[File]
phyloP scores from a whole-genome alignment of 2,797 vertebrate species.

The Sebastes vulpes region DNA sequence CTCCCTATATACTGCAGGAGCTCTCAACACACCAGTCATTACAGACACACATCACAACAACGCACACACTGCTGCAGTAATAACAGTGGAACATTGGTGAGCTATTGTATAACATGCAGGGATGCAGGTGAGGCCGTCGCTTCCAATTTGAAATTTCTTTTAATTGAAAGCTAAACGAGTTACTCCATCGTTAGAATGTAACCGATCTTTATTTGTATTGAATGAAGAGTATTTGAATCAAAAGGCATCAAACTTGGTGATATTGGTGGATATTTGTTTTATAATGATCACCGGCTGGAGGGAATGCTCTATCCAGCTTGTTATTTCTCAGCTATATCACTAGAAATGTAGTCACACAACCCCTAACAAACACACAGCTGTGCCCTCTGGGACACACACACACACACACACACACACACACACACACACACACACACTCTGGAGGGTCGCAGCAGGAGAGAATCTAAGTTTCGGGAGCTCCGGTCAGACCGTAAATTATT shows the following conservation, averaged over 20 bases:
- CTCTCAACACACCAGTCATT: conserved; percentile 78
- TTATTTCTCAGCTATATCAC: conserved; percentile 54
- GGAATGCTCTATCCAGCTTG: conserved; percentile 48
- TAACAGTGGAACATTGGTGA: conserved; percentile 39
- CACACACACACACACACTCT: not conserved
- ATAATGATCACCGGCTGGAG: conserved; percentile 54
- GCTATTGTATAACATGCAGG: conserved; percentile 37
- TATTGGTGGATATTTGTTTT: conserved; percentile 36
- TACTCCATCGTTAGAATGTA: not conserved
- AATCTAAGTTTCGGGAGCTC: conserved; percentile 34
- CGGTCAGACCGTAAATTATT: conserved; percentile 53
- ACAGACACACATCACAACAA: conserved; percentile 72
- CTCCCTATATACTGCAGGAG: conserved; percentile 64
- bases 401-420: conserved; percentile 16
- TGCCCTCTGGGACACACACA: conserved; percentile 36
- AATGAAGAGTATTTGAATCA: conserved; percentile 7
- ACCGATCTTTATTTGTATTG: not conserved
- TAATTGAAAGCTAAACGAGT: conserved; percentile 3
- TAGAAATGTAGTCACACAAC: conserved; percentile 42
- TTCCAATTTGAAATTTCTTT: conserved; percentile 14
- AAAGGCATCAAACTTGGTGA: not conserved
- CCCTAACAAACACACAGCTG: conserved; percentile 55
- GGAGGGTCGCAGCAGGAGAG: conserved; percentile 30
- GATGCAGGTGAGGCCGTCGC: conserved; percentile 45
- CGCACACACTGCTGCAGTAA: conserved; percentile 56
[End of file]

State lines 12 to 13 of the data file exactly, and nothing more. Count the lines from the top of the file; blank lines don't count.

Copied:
- AATCTAAGTTTCGGGAGCTC: conserved; percentile 34
- CGGTCAGACCGTAAATTATT: conserved; percentile 53